Sledge journeys are mostly silent as Inuit hunters are not used to company and I find that Sven doesn’t have much English anyway.
The dogs are fresh and excited by the other teams as they are used to travelling alone. The pace is fast over rough terrain. One by one my five companions seem to be falling off their sledges. I am determined that this won’t happen to me but when our dogs bolted up over a snow mound and tipped the sledge up on a rock, I became airborne. Sven was horrified and the dogs were punished accordingly.
From then on, we often travelled alone with no one else within sight, so I was privileged to experience the remarkable peace and solitude of such a beautiful, pristine wilderness.
Travelling by dog sledge is an experience never to be forgotten, with just the swish of the sledge runners on the ice, the patter of the dog’s feet as they move in unison and the quiet commands to the team. Apart from that there is a deep enduring silence.
On the third evening we approached a high snow bank silhouetted against the grey sky. The dogs turned away and tried to jump down the side of an ice cliff. Sven is off the sledge shouting at them and whipping them away from the cliff. Suddenly they plunged over the top of the bank. Sven threw himself onto the sledge and we hurtled down a long steep glacier front onto the frozen fjord below!
Night has set in and the chill damp air is starting to bite. Still we travel on at a good pace until we come to a hut where the rest of the crew are preparing to spend the night. Sven says “Go in, I will bring your things.”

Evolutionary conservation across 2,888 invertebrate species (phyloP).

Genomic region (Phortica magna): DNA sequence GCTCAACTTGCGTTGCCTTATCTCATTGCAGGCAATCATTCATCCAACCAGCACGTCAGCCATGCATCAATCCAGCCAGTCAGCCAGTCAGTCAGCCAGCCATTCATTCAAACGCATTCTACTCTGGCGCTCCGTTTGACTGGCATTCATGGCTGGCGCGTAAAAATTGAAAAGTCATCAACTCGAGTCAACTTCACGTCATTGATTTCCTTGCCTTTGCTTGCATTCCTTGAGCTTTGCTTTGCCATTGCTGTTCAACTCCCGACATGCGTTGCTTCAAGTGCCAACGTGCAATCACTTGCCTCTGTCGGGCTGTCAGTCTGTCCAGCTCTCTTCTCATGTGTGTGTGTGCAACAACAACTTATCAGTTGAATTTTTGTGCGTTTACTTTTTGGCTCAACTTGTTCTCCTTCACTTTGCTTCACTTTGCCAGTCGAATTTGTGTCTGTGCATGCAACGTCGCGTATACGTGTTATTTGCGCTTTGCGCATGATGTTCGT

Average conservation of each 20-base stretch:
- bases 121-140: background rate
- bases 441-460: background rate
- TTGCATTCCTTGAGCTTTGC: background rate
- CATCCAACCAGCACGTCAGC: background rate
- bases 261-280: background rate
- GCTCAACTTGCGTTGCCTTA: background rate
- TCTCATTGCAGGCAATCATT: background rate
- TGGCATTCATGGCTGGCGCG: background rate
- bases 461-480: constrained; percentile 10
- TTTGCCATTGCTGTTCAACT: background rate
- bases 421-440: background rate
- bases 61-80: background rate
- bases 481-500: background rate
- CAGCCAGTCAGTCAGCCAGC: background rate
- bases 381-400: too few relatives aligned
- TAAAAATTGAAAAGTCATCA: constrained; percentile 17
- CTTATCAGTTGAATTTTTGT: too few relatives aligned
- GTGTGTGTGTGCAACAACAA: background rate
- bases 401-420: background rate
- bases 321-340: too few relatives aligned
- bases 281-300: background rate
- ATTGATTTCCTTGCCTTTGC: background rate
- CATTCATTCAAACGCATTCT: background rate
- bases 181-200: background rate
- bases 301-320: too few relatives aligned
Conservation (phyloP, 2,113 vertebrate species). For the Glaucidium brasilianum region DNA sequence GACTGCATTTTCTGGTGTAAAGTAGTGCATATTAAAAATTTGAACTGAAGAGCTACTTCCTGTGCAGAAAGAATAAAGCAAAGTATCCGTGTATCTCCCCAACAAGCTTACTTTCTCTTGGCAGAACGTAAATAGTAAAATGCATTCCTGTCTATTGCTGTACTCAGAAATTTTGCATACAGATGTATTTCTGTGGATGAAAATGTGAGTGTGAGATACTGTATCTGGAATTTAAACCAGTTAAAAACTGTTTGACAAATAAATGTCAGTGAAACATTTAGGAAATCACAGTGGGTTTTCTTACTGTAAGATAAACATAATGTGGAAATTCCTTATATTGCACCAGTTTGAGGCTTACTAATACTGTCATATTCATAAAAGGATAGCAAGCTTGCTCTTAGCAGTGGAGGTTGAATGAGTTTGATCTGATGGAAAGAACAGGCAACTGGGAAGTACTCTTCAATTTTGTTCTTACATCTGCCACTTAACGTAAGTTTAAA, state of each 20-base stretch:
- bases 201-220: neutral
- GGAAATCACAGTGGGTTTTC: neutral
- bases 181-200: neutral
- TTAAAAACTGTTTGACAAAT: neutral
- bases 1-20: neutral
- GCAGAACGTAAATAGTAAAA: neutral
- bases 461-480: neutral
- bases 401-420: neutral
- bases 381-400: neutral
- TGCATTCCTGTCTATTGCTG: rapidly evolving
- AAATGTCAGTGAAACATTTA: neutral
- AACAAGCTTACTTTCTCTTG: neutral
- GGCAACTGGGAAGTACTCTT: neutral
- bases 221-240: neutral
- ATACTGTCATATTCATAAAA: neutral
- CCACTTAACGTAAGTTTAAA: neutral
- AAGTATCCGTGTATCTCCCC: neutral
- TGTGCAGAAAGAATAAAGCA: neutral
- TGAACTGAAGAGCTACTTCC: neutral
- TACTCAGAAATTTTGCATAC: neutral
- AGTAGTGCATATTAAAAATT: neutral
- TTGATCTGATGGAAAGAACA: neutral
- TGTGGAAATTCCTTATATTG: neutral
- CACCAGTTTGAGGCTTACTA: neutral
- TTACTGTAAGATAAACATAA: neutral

The hut is warm and a meal of polar bear meat has been prepared. Kathleen, our leader goes to serve me but Sven signals her to stop. Solemnly handing me his pocket knife he holds out his plate and I cut my meat from his. This is very ritualistic. I’m not too sure of its meaning, but I realise this is the only meat I should eat and Sven smiles at me for the rest of the evening.
The next day things have changed! This is our last day and we are silent no longer. Communication is difficult in a mixture of Danish, Greenlandic and English but we are getting to know each other. Sven asks when I am going back over. (Yes, from the top of the world Australia is down under.)
He likes the summer best, he has a small boat and, “maybe you come?“
Late afternoon a blizzard overtakes us. Sven zips my jacket up tighter and pulls the hood well over my head as we head into the driving snow towards the end of our journey to the village of Ittoqqortoomiit. There’s a snowmobile waiting for me, no time for proper goodbyes. The snow pounds the windows of our house all night.
Next afternoon I am standing on a hill behind the village with a view out across the fjord. I see a familiar dog team heading out across the ice and there is someone on the sledge waving to me.
I shall always remember the magic of that first sledge journey and the privilege of travelling with such a reliable character from another culture who looked after me so well.